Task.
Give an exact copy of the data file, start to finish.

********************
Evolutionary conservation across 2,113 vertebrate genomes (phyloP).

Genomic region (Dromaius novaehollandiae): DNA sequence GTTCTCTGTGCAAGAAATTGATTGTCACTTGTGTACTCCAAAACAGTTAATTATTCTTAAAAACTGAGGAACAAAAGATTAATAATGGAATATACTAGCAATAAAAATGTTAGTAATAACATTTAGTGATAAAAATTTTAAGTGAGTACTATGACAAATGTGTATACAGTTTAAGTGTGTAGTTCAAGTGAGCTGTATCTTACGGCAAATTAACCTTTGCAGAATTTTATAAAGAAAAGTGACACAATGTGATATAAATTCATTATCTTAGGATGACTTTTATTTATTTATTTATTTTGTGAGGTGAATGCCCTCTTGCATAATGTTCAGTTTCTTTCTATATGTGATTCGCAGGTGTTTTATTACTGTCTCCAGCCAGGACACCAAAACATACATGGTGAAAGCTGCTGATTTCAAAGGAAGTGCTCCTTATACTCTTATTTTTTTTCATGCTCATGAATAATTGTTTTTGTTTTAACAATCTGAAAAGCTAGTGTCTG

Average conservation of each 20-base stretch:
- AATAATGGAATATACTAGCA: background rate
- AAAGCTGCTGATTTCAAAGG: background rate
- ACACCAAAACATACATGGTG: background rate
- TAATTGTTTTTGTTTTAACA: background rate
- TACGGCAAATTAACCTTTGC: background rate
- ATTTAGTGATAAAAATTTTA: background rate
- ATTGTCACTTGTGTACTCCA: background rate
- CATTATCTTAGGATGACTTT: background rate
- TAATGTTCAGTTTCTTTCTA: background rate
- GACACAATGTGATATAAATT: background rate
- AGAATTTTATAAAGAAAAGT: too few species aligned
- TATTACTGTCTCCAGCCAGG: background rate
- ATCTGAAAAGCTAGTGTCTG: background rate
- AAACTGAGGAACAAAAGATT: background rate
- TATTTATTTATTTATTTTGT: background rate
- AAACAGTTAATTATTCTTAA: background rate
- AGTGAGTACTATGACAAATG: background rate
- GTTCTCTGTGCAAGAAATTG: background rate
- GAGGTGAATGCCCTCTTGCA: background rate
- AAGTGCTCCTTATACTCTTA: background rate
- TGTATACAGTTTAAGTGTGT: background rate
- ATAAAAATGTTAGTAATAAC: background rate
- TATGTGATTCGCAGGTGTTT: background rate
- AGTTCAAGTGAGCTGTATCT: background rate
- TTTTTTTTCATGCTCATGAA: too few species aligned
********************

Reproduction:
Evolutionary conservation across 2,113 vertebrate genomes (phyloP).

Genomic region (Dromaius novaehollandiae): DNA sequence GTTCTCTGTGCAAGAAATTGATTGTCACTTGTGTACTCCAAAACAGTTAATTATTCTTAAAAACTGAGGAACAAAAGATTAATAATGGAATATACTAGCAATAAAAATGTTAGTAATAACATTTAGTGATAAAAATTTTAAGTGAGTACTATGACAAATGTGTATACAGTTTAAGTGTGTAGTTCAAGTGAGCTGTATCTTACGGCAAATTAACCTTTGCAGAATTTTATAAAGAAAAGTGACACAATGTGATATAAATTCATTATCTTAGGATGACTTTTATTTATTTATTTATTTTGTGAGGTGAATGCCCTCTTGCATAATGTTCAGTTTCTTTCTATATGTGATTCGCAGGTGTTTTATTACTGTCTCCAGCCAGGACACCAAAACATACATGGTGAAAGCTGCTGATTTCAAAGGAAGTGCTCCTTATACTCTTATTTTTTTTCATGCTCATGAATAATTGTTTTTGTTTTAACAATCTGAAAAGCTAGTGTCTG

Average conservation of each 20-base stretch:
- AATAATGGAATATACTAGCA: background rate
- AAAGCTGCTGATTTCAAAGG: background rate
- ACACCAAAACATACATGGTG: background rate
- TAATTGTTTTTGTTTTAACA: background rate
- TACGGCAAATTAACCTTTGC: background rate
- ATTTAGTGATAAAAATTTTA: background rate
- ATTGTCACTTGTGTACTCCA: background rate
- CATTATCTTAGGATGACTTT: background rate
- TAATGTTCAGTTTCTTTCTA: background rate
- GACACAATGTGATATAAATT: background rate
- AGAATTTTATAAAGAAAAGT: too few species aligned
- TATTACTGTCTCCAGCCAGG: background rate
- ATCTGAAAAGCTAGTGTCTG: background rate
- AAACTGAGGAACAAAAGATT: background rate
- TATTTATTTATTTATTTTGT: background rate
- AAACAGTTAATTATTCTTAA: background rate
- AGTGAGTACTATGACAAATG: background rate
- GTTCTCTGTGCAAGAAATTG: background rate
- GAGGTGAATGCCCTCTTGCA: background rate
- AAGTGCTCCTTATACTCTTA: background rate
- TGTATACAGTTTAAGTGTGT: background rate
- ATAAAAATGTTAGTAATAAC: background rate
- TATGTGATTCGCAGGTGTTT: background rate
- AGTTCAAGTGAGCTGTATCT: background rate
- TTTTTTTTCATGCTCATGAA: too few species aligned